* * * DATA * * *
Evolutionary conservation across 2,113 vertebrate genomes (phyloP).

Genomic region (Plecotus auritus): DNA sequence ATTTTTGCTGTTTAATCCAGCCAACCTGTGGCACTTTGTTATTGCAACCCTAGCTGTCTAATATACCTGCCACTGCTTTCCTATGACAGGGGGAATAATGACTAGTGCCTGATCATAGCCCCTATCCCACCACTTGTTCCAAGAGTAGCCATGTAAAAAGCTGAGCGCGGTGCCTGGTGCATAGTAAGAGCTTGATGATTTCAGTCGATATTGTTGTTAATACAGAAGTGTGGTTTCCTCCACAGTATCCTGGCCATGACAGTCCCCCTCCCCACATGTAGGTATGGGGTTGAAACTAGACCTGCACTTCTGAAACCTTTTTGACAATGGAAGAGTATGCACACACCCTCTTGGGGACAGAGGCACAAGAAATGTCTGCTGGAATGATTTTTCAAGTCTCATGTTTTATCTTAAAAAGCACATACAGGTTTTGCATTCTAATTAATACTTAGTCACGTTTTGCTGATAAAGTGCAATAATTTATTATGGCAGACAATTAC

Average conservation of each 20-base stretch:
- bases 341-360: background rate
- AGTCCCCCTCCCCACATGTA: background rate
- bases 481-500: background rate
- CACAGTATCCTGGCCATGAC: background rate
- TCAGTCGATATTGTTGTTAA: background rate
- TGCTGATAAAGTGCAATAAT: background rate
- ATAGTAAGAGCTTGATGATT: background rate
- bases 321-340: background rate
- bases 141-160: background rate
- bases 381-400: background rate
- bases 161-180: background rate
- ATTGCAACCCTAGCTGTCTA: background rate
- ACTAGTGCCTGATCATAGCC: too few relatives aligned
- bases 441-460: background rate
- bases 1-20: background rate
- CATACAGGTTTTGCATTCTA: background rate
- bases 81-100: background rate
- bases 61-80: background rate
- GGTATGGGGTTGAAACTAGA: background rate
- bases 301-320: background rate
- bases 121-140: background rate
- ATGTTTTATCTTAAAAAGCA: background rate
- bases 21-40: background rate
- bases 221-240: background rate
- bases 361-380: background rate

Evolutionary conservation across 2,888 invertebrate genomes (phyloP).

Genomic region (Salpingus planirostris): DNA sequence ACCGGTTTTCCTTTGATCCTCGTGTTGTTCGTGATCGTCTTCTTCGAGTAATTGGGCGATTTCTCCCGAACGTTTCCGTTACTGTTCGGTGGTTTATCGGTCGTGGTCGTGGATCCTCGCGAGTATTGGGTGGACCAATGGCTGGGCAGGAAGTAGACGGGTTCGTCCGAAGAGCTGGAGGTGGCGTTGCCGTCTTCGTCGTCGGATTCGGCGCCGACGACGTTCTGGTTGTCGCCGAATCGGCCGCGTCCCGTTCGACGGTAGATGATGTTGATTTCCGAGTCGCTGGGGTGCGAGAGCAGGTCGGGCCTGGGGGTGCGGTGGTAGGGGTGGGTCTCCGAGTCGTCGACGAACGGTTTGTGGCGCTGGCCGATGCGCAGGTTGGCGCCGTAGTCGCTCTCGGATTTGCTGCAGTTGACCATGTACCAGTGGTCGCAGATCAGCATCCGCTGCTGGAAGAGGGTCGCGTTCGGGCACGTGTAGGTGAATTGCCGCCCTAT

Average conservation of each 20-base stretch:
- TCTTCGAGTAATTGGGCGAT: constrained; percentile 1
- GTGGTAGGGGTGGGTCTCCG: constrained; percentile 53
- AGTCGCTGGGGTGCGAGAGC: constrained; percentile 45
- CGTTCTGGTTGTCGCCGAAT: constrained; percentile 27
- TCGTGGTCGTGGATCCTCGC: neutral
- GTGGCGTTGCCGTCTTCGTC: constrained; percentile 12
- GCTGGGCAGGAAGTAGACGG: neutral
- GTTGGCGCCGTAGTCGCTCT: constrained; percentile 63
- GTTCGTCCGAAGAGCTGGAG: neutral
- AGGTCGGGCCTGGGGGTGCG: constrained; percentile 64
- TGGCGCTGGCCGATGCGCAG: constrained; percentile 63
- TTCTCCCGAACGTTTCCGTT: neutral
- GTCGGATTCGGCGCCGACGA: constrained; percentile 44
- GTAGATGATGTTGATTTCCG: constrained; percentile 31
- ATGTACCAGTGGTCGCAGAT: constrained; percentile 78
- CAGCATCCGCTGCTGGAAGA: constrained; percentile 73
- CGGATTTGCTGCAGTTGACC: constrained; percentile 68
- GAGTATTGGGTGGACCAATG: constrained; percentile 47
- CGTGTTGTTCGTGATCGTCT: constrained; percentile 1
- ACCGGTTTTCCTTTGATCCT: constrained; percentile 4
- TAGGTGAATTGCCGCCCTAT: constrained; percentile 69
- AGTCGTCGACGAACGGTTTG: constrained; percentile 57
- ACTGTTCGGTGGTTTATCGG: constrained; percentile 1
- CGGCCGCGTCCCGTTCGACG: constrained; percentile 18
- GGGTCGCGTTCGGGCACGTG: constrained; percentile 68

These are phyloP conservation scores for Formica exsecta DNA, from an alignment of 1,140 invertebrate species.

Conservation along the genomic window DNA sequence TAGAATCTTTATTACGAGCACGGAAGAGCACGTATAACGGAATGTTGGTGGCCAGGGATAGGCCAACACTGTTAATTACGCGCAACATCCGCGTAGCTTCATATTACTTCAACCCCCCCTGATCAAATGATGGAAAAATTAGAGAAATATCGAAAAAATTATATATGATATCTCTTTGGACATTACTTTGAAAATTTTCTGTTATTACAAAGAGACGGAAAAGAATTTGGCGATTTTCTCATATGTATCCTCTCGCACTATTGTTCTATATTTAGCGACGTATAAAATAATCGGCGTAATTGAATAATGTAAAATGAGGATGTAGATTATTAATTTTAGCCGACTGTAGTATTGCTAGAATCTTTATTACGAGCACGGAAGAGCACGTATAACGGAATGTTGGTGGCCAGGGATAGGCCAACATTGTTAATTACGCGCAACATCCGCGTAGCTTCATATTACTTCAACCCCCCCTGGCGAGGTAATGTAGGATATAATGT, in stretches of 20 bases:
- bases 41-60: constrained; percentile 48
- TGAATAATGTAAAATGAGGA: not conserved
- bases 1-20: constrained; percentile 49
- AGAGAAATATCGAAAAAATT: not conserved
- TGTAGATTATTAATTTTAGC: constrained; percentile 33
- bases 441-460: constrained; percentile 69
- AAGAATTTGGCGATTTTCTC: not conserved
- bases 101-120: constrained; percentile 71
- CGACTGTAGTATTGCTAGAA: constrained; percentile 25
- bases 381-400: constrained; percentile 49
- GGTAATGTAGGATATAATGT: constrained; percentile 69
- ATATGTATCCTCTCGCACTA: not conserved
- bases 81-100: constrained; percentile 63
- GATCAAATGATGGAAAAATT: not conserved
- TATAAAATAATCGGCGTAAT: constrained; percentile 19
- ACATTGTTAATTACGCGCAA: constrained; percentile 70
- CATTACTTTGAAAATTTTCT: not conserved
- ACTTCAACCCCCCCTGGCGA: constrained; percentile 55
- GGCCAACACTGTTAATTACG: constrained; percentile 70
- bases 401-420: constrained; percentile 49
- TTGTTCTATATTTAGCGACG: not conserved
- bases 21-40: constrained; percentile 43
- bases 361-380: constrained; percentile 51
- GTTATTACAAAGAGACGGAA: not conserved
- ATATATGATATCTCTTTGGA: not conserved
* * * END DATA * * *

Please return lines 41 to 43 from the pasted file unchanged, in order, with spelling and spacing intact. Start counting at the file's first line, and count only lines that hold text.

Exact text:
- AGGTCGGGCCTGGGGGTGCG: constrained; percentile 64
- TGGCGCTGGCCGATGCGCAG: constrained; percentile 63
- TTCTCCCGAACGTTTCCGTT: neutral